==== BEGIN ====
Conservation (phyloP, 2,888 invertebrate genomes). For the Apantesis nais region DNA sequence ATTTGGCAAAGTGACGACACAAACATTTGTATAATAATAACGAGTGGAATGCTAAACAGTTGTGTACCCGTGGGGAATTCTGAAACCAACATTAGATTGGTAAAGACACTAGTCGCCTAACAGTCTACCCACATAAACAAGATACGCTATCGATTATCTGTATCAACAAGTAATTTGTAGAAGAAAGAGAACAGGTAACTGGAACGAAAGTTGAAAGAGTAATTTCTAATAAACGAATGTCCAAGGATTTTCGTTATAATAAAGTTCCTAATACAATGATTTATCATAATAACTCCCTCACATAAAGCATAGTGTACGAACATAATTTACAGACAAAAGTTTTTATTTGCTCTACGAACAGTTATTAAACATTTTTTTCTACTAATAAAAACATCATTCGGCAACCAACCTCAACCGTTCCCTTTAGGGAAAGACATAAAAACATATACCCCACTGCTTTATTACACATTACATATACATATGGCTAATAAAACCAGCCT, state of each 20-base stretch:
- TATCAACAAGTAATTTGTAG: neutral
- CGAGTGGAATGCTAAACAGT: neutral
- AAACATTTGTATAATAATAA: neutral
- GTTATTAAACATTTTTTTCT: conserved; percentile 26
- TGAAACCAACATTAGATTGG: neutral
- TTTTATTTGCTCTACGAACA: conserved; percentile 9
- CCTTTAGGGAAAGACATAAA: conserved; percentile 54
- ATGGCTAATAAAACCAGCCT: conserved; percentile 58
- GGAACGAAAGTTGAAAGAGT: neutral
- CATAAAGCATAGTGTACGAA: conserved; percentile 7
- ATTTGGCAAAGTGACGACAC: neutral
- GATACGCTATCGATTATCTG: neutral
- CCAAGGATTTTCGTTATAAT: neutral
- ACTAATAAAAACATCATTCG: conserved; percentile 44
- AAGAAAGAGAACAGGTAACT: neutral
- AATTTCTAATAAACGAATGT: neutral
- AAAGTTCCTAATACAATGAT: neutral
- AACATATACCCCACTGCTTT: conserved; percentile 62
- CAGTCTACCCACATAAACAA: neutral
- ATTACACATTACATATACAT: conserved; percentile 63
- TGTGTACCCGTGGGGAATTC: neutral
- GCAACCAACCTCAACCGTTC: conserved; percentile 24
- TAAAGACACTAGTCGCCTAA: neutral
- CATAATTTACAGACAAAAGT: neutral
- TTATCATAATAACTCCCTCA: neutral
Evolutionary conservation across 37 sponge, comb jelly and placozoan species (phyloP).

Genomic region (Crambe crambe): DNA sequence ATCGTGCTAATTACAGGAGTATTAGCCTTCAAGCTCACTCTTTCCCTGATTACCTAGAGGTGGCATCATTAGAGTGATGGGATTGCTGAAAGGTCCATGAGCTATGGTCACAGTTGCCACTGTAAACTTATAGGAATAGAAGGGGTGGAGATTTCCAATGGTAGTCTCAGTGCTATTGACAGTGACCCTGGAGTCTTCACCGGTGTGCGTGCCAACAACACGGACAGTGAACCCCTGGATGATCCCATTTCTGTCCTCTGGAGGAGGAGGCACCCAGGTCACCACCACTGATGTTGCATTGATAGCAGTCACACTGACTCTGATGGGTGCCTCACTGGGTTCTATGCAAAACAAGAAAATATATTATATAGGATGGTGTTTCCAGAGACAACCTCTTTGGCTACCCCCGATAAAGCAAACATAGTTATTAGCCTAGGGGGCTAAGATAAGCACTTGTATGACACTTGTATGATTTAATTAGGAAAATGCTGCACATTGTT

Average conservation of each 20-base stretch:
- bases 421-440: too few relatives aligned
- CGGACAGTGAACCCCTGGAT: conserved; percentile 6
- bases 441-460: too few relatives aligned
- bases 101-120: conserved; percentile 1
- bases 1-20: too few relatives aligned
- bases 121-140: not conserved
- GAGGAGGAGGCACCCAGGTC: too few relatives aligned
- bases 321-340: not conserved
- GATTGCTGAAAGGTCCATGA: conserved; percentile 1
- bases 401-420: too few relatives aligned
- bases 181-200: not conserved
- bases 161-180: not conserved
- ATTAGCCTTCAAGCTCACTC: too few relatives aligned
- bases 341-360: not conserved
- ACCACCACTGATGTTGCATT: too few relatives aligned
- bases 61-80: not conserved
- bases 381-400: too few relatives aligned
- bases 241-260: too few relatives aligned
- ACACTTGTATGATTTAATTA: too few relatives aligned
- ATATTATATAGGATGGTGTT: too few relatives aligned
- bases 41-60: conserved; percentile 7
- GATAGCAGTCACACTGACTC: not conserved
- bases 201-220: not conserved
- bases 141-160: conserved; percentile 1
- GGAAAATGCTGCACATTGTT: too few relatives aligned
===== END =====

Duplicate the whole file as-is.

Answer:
Conservation (phyloP, 2,888 invertebrate genomes). For the Apantesis nais region DNA sequence ATTTGGCAAAGTGACGACACAAACATTTGTATAATAATAACGAGTGGAATGCTAAACAGTTGTGTACCCGTGGGGAATTCTGAAACCAACATTAGATTGGTAAAGACACTAGTCGCCTAACAGTCTACCCACATAAACAAGATACGCTATCGATTATCTGTATCAACAAGTAATTTGTAGAAGAAAGAGAACAGGTAACTGGAACGAAAGTTGAAAGAGTAATTTCTAATAAACGAATGTCCAAGGATTTTCGTTATAATAAAGTTCCTAATACAATGATTTATCATAATAACTCCCTCACATAAAGCATAGTGTACGAACATAATTTACAGACAAAAGTTTTTATTTGCTCTACGAACAGTTATTAAACATTTTTTTCTACTAATAAAAACATCATTCGGCAACCAACCTCAACCGTTCCCTTTAGGGAAAGACATAAAAACATATACCCCACTGCTTTATTACACATTACATATACATATGGCTAATAAAACCAGCCT, state of each 20-base stretch:
- TATCAACAAGTAATTTGTAG: neutral
- CGAGTGGAATGCTAAACAGT: neutral
- AAACATTTGTATAATAATAA: neutral
- GTTATTAAACATTTTTTTCT: conserved; percentile 26
- TGAAACCAACATTAGATTGG: neutral
- TTTTATTTGCTCTACGAACA: conserved; percentile 9
- CCTTTAGGGAAAGACATAAA: conserved; percentile 54
- ATGGCTAATAAAACCAGCCT: conserved; percentile 58
- GGAACGAAAGTTGAAAGAGT: neutral
- CATAAAGCATAGTGTACGAA: conserved; percentile 7
- ATTTGGCAAAGTGACGACAC: neutral
- GATACGCTATCGATTATCTG: neutral
- CCAAGGATTTTCGTTATAAT: neutral
- ACTAATAAAAACATCATTCG: conserved; percentile 44
- AAGAAAGAGAACAGGTAACT: neutral
- AATTTCTAATAAACGAATGT: neutral
- AAAGTTCCTAATACAATGAT: neutral
- AACATATACCCCACTGCTTT: conserved; percentile 62
- CAGTCTACCCACATAAACAA: neutral
- ATTACACATTACATATACAT: conserved; percentile 63
- TGTGTACCCGTGGGGAATTC: neutral
- GCAACCAACCTCAACCGTTC: conserved; percentile 24
- TAAAGACACTAGTCGCCTAA: neutral
- CATAATTTACAGACAAAAGT: neutral
- TTATCATAATAACTCCCTCA: neutral
Evolutionary conservation across 37 sponge, comb jelly and placozoan species (phyloP).

Genomic region (Crambe crambe): DNA sequence ATCGTGCTAATTACAGGAGTATTAGCCTTCAAGCTCACTCTTTCCCTGATTACCTAGAGGTGGCATCATTAGAGTGATGGGATTGCTGAAAGGTCCATGAGCTATGGTCACAGTTGCCACTGTAAACTTATAGGAATAGAAGGGGTGGAGATTTCCAATGGTAGTCTCAGTGCTATTGACAGTGACCCTGGAGTCTTCACCGGTGTGCGTGCCAACAACACGGACAGTGAACCCCTGGATGATCCCATTTCTGTCCTCTGGAGGAGGAGGCACCCAGGTCACCACCACTGATGTTGCATTGATAGCAGTCACACTGACTCTGATGGGTGCCTCACTGGGTTCTATGCAAAACAAGAAAATATATTATATAGGATGGTGTTTCCAGAGACAACCTCTTTGGCTACCCCCGATAAAGCAAACATAGTTATTAGCCTAGGGGGCTAAGATAAGCACTTGTATGACACTTGTATGATTTAATTAGGAAAATGCTGCACATTGTT

Average conservation of each 20-base stretch:
- bases 421-440: too few relatives aligned
- CGGACAGTGAACCCCTGGAT: conserved; percentile 6
- bases 441-460: too few relatives aligned
- bases 101-120: conserved; percentile 1
- bases 1-20: too few relatives aligned
- bases 121-140: not conserved
- GAGGAGGAGGCACCCAGGTC: too few relatives aligned
- bases 321-340: not conserved
- GATTGCTGAAAGGTCCATGA: conserved; percentile 1
- bases 401-420: too few relatives aligned
- bases 181-200: not conserved
- bases 161-180: not conserved
- ATTAGCCTTCAAGCTCACTC: too few relatives aligned
- bases 341-360: not conserved
- ACCACCACTGATGTTGCATT: too few relatives aligned
- bases 61-80: not conserved
- bases 381-400: too few relatives aligned
- bases 241-260: too few relatives aligned
- ACACTTGTATGATTTAATTA: too few relatives aligned
- ATATTATATAGGATGGTGTT: too few relatives aligned
- bases 41-60: conserved; percentile 7
- GATAGCAGTCACACTGACTC: not conserved
- bases 201-220: not conserved
- bases 141-160: conserved; percentile 1
- GGAAAATGCTGCACATTGTT: too few relatives aligned